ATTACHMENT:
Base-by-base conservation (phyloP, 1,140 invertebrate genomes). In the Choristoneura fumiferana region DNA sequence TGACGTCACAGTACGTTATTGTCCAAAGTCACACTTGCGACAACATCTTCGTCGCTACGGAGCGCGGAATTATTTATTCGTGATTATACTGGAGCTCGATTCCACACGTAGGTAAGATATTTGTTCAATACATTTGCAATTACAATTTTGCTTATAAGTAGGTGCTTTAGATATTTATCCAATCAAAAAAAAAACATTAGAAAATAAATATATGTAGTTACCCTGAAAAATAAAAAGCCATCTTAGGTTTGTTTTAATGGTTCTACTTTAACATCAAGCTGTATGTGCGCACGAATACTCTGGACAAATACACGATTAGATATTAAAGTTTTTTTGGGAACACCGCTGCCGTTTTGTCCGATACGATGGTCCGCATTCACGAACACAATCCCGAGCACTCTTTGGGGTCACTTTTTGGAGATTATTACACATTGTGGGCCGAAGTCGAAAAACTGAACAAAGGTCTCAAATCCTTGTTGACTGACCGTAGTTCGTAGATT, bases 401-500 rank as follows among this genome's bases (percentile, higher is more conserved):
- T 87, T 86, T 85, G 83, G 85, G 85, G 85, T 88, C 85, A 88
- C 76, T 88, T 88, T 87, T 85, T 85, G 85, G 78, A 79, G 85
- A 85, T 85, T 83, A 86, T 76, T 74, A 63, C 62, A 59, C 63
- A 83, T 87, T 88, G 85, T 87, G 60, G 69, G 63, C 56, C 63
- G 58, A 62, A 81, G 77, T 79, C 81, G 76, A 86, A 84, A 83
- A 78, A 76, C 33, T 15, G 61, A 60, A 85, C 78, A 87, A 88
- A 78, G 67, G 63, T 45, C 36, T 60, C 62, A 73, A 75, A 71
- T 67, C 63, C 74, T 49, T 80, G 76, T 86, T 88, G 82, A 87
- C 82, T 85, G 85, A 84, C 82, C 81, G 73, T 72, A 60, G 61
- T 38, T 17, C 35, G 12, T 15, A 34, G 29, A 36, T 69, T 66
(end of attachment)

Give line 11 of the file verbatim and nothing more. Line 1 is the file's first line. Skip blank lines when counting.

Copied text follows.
- T 38, T 17, C 35, G 12, T 15, A 34, G 29, A 36, T 69, T 66